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Donald Trump just stooped lower than we ever thought possible

A tyrant. A despot. A man whose leadership of a fractured nation saw the plight and persecution of millions.

But enough of our predictions over what a Donald Trump presidency might entail, let’s focus on what he's offering right now. And, well, it doesn’t look good, with news that the Republican candidate just heaped praise on former Iraqi dictator Saddam Hussein. 

Speaking to supporters at Raleigh, North Carolina, the bewigged one claimed Hussein wasn’t all that bad, going so far as praising the former Iraqi warmonger for killing terrorists, all but advocating a man accused of committing numerous other mass atrocities against his own people, including using chemical weapons on Kurds.

“They didn't read them the rights,” he said. “They didn't talk. They were terrorists. It was over. Today, Iraq is Harvard for terrorism.”

Aptly-timed on the eve of the UK’s release of the Chilcot report, the one-man verbiage machine’s comments were understandably met by anger from Presidential rival Hillary Clinton, drawing this statement from senior policy advisor Jake Sullivan:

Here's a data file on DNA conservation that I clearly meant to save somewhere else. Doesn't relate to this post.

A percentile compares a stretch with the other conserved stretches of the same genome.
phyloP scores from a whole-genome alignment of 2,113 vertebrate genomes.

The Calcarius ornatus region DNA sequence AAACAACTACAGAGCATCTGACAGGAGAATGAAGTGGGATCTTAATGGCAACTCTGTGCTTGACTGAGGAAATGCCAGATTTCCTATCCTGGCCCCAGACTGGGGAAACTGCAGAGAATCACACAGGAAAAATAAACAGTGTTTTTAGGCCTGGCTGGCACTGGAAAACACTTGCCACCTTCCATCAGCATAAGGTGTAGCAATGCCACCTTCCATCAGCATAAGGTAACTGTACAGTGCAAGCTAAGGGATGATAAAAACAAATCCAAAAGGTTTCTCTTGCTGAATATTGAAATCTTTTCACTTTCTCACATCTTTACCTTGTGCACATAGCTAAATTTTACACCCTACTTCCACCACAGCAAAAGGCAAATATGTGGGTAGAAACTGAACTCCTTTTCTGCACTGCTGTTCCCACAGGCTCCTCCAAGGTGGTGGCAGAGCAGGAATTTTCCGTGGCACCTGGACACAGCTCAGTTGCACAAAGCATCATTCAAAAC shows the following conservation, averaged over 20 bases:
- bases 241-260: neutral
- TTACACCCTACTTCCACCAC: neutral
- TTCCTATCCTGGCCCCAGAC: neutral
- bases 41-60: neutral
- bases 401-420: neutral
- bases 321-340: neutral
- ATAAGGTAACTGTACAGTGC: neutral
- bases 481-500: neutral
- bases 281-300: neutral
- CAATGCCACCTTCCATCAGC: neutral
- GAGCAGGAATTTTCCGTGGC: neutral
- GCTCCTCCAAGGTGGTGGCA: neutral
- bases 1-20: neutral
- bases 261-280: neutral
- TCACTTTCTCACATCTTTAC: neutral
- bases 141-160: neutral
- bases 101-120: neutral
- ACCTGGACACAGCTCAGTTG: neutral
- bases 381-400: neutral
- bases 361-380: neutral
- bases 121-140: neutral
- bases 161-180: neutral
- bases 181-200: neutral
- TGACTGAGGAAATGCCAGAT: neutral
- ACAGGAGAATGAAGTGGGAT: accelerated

"Tonight, Mr Trump yet again lauded Saddam Hussein as a great killer of terrorists, noting with approval that he never bothered to read anyone their rights. In reality, Hussein's regime was a sponsor of terrorism," Clinton senior policy advisor Jake Sullivan said in a statement.

"Mr Trump's cavalier compliments for brutal dictators, and the twisted lessons he seems to have learned from their history, again demonstrate how dangerous he would be as commander-in-chief and how unworthy he is of the office he seeks."

Unsurprisingly, it's not the first time a controversial and notably dead ex-leader in the Middle East has been praised by Trump, who last year claimed they would be “100 per cent better off” if Libyan leader Moamer Gadhafi was still in power. 

‘Better the Devil you know’ seems to be the Trump logic, but then we wouldn’t be surprised if Trump counted the Devil as a close friend too.

[Via: Telegraph]